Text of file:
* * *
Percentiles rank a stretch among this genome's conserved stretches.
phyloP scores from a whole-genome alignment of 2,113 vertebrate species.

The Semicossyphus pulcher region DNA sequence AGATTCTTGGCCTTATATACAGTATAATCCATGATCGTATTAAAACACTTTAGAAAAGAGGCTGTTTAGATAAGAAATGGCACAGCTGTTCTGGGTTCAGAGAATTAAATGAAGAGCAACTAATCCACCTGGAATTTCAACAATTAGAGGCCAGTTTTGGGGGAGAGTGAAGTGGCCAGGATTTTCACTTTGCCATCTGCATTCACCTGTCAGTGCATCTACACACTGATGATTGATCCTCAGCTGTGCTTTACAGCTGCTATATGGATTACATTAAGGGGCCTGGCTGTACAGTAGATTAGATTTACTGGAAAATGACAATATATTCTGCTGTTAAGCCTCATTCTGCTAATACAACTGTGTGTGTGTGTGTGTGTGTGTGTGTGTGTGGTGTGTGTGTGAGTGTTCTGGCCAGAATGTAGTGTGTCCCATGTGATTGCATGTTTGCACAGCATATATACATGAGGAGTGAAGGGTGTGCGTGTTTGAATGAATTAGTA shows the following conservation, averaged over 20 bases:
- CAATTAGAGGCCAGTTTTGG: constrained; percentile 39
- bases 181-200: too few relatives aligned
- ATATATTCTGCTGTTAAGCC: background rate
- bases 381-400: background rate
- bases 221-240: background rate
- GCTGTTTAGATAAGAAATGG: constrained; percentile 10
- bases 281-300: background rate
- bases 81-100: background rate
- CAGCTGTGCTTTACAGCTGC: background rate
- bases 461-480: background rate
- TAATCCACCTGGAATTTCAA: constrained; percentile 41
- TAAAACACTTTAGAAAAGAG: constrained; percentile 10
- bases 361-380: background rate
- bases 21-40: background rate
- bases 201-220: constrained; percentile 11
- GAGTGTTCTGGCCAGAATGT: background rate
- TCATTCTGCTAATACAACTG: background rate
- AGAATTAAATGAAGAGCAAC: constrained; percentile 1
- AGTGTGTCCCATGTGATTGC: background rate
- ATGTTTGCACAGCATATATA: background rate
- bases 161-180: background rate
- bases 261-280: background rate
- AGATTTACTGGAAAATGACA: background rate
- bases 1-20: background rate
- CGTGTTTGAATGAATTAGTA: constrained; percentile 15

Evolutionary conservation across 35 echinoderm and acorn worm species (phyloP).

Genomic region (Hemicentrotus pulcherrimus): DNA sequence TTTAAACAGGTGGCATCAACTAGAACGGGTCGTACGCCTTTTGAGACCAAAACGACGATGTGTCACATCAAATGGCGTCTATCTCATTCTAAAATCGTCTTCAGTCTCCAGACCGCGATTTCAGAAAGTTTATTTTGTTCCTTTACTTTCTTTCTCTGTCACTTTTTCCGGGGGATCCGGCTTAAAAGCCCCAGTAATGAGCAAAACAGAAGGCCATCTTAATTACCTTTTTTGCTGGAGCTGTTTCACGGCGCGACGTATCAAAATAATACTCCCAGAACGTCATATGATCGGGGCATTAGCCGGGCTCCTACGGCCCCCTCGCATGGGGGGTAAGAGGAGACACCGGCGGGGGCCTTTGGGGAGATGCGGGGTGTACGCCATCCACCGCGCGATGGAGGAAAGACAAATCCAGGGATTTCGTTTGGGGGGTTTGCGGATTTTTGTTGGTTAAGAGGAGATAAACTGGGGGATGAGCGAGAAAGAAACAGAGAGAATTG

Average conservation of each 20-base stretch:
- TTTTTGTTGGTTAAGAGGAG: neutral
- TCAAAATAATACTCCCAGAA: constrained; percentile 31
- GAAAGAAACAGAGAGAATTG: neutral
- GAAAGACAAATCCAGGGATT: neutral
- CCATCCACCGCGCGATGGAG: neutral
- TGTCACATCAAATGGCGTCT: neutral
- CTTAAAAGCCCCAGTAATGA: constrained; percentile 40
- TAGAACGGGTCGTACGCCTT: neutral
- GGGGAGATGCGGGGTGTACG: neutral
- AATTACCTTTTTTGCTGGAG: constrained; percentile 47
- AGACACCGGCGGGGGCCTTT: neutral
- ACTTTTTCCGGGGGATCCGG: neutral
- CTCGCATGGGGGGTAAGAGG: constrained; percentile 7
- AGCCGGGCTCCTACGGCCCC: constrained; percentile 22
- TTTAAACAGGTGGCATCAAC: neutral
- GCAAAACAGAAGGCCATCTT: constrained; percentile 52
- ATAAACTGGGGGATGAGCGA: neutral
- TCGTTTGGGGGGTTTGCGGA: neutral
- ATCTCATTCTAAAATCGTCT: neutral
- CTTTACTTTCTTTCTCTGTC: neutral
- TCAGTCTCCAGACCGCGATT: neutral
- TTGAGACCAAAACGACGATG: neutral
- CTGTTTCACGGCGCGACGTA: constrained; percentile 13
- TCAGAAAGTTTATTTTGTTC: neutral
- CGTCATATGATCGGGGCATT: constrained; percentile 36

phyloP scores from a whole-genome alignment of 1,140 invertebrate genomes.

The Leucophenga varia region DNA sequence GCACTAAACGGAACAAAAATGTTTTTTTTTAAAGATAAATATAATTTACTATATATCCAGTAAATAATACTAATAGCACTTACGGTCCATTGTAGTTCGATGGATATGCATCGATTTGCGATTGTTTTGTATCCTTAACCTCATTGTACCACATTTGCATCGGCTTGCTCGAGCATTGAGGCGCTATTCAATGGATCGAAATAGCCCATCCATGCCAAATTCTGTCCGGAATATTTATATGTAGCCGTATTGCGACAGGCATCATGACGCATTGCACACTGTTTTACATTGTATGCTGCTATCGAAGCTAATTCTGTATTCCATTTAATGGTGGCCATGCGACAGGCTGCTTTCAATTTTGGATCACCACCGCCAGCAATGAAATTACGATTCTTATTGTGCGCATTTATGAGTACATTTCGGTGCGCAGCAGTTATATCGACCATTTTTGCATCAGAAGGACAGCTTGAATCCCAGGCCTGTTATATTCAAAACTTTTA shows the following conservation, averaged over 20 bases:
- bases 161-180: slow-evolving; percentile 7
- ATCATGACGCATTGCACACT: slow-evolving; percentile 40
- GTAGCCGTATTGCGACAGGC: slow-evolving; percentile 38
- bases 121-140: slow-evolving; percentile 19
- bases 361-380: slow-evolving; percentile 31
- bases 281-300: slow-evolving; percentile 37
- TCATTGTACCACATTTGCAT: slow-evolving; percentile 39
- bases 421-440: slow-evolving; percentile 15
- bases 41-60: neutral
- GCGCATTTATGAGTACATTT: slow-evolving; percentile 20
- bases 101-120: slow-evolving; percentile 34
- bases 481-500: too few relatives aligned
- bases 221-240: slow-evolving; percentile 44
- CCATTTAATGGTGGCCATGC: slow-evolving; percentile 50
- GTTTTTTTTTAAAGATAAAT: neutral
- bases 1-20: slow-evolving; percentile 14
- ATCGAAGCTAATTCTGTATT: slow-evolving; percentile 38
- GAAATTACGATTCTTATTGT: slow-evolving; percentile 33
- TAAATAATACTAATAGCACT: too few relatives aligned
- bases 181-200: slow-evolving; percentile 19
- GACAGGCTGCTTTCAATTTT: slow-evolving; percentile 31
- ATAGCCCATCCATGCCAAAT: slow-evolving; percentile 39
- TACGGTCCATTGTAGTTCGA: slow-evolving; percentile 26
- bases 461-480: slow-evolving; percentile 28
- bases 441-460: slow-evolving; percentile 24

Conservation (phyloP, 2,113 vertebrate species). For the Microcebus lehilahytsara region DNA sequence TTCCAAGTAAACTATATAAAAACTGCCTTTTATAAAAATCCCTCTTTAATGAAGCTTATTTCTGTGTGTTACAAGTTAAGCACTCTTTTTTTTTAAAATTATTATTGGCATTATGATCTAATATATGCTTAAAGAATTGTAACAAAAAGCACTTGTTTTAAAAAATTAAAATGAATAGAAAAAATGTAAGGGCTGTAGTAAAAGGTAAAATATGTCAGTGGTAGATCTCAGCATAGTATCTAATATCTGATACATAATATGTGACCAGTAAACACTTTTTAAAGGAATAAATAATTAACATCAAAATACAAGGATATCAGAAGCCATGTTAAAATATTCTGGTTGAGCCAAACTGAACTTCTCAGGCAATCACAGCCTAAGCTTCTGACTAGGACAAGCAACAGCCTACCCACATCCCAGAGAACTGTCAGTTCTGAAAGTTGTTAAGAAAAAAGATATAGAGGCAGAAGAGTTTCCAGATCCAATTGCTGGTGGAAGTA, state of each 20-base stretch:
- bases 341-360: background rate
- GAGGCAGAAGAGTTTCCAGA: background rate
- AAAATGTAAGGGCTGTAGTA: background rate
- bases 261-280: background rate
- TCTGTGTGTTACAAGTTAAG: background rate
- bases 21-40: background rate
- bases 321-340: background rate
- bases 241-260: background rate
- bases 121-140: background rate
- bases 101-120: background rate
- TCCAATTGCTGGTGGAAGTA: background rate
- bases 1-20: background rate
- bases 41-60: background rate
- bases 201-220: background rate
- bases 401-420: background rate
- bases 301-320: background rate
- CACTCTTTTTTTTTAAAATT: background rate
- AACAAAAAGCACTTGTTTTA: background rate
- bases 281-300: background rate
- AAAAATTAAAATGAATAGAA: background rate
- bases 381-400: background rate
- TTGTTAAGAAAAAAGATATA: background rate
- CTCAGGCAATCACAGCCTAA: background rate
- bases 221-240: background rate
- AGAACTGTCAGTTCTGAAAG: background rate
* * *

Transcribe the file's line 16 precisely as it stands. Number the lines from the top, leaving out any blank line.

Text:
- bases 361-380: background rate